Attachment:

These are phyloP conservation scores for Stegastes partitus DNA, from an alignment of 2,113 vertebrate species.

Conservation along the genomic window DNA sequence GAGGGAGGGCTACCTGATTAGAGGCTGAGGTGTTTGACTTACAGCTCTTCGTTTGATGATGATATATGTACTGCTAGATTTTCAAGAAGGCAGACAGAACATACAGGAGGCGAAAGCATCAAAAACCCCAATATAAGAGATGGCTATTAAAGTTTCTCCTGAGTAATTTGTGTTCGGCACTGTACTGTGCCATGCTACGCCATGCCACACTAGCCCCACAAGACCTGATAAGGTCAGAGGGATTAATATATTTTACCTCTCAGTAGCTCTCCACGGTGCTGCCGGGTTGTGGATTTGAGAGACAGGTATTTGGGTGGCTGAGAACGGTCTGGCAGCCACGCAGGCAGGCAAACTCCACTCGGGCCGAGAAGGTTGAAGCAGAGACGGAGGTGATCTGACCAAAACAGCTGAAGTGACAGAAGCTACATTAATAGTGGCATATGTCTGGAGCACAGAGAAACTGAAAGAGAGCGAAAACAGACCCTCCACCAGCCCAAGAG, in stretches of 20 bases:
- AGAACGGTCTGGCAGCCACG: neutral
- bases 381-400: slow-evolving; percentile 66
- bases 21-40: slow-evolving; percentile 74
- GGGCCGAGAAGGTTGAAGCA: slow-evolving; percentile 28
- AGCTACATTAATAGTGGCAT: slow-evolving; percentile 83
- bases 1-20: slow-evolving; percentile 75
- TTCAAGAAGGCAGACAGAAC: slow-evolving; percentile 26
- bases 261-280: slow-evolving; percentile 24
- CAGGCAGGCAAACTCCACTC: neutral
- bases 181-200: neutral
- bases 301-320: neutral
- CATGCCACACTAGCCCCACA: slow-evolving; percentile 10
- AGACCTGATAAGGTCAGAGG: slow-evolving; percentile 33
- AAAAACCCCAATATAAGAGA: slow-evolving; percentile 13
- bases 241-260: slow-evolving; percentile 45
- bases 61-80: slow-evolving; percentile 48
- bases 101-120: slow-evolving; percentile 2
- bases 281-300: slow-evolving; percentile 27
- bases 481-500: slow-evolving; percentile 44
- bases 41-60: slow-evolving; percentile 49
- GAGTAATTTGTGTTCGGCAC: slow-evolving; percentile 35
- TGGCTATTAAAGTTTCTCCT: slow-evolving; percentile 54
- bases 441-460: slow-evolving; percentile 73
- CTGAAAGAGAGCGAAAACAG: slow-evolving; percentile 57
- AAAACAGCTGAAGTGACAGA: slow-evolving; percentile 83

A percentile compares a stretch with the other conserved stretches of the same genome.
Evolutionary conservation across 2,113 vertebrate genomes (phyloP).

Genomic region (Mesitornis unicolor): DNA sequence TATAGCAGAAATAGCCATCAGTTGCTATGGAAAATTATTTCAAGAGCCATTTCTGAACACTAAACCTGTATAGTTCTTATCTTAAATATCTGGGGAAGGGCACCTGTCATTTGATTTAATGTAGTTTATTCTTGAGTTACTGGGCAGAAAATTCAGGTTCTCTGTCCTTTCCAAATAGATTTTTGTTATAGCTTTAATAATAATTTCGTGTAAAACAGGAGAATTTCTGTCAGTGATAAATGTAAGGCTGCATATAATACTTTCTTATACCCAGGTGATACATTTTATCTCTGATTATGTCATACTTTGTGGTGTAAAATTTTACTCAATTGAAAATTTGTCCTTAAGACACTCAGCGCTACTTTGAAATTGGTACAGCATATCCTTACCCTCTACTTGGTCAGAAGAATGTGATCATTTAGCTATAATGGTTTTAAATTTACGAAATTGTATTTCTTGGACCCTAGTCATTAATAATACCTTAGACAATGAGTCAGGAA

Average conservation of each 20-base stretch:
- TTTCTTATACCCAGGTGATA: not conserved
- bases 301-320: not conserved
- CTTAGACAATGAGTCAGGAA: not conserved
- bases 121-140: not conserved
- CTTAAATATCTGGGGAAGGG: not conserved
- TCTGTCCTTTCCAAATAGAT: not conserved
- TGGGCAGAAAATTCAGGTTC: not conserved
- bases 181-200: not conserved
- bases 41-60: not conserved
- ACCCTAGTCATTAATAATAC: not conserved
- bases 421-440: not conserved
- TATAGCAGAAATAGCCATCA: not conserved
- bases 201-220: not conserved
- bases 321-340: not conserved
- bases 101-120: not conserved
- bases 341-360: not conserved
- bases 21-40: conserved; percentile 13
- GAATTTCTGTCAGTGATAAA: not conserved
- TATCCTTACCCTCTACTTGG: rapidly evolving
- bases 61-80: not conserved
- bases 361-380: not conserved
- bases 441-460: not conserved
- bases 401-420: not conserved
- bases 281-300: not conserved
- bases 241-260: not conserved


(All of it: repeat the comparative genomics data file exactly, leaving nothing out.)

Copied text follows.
These are phyloP conservation scores for Stegastes partitus DNA, from an alignment of 2,113 vertebrate species.

Conservation along the genomic window DNA sequence GAGGGAGGGCTACCTGATTAGAGGCTGAGGTGTTTGACTTACAGCTCTTCGTTTGATGATGATATATGTACTGCTAGATTTTCAAGAAGGCAGACAGAACATACAGGAGGCGAAAGCATCAAAAACCCCAATATAAGAGATGGCTATTAAAGTTTCTCCTGAGTAATTTGTGTTCGGCACTGTACTGTGCCATGCTACGCCATGCCACACTAGCCCCACAAGACCTGATAAGGTCAGAGGGATTAATATATTTTACCTCTCAGTAGCTCTCCACGGTGCTGCCGGGTTGTGGATTTGAGAGACAGGTATTTGGGTGGCTGAGAACGGTCTGGCAGCCACGCAGGCAGGCAAACTCCACTCGGGCCGAGAAGGTTGAAGCAGAGACGGAGGTGATCTGACCAAAACAGCTGAAGTGACAGAAGCTACATTAATAGTGGCATATGTCTGGAGCACAGAGAAACTGAAAGAGAGCGAAAACAGACCCTCCACCAGCCCAAGAG, in stretches of 20 bases:
- AGAACGGTCTGGCAGCCACG: neutral
- bases 381-400: slow-evolving; percentile 66
- bases 21-40: slow-evolving; percentile 74
- GGGCCGAGAAGGTTGAAGCA: slow-evolving; percentile 28
- AGCTACATTAATAGTGGCAT: slow-evolving; percentile 83
- bases 1-20: slow-evolving; percentile 75
- TTCAAGAAGGCAGACAGAAC: slow-evolving; percentile 26
- bases 261-280: slow-evolving; percentile 24
- CAGGCAGGCAAACTCCACTC: neutral
- bases 181-200: neutral
- bases 301-320: neutral
- CATGCCACACTAGCCCCACA: slow-evolving; percentile 10
- AGACCTGATAAGGTCAGAGG: slow-evolving; percentile 33
- AAAAACCCCAATATAAGAGA: slow-evolving; percentile 13
- bases 241-260: slow-evolving; percentile 45
- bases 61-80: slow-evolving; percentile 48
- bases 101-120: slow-evolving; percentile 2
- bases 281-300: slow-evolving; percentile 27
- bases 481-500: slow-evolving; percentile 44
- bases 41-60: slow-evolving; percentile 49
- GAGTAATTTGTGTTCGGCAC: slow-evolving; percentile 35
- TGGCTATTAAAGTTTCTCCT: slow-evolving; percentile 54
- bases 441-460: slow-evolving; percentile 73
- CTGAAAGAGAGCGAAAACAG: slow-evolving; percentile 57
- AAAACAGCTGAAGTGACAGA: slow-evolving; percentile 83

A percentile compares a stretch with the other conserved stretches of the same genome.
Evolutionary conservation across 2,113 vertebrate genomes (phyloP).

Genomic region (Mesitornis unicolor): DNA sequence TATAGCAGAAATAGCCATCAGTTGCTATGGAAAATTATTTCAAGAGCCATTTCTGAACACTAAACCTGTATAGTTCTTATCTTAAATATCTGGGGAAGGGCACCTGTCATTTGATTTAATGTAGTTTATTCTTGAGTTACTGGGCAGAAAATTCAGGTTCTCTGTCCTTTCCAAATAGATTTTTGTTATAGCTTTAATAATAATTTCGTGTAAAACAGGAGAATTTCTGTCAGTGATAAATGTAAGGCTGCATATAATACTTTCTTATACCCAGGTGATACATTTTATCTCTGATTATGTCATACTTTGTGGTGTAAAATTTTACTCAATTGAAAATTTGTCCTTAAGACACTCAGCGCTACTTTGAAATTGGTACAGCATATCCTTACCCTCTACTTGGTCAGAAGAATGTGATCATTTAGCTATAATGGTTTTAAATTTACGAAATTGTATTTCTTGGACCCTAGTCATTAATAATACCTTAGACAATGAGTCAGGAA

Average conservation of each 20-base stretch:
- TTTCTTATACCCAGGTGATA: not conserved
- bases 301-320: not conserved
- CTTAGACAATGAGTCAGGAA: not conserved
- bases 121-140: not conserved
- CTTAAATATCTGGGGAAGGG: not conserved
- TCTGTCCTTTCCAAATAGAT: not conserved
- TGGGCAGAAAATTCAGGTTC: not conserved
- bases 181-200: not conserved
- bases 41-60: not conserved
- ACCCTAGTCATTAATAATAC: not conserved
- bases 421-440: not conserved
- TATAGCAGAAATAGCCATCA: not conserved
- bases 201-220: not conserved
- bases 321-340: not conserved
- bases 101-120: not conserved
- bases 341-360: not conserved
- bases 21-40: conserved; percentile 13
- GAATTTCTGTCAGTGATAAA: not conserved
- TATCCTTACCCTCTACTTGG: rapidly evolving
- bases 61-80: not conserved
- bases 361-380: not conserved
- bases 441-460: not conserved
- bases 401-420: not conserved
- bases 281-300: not conserved
- bases 241-260: not conserved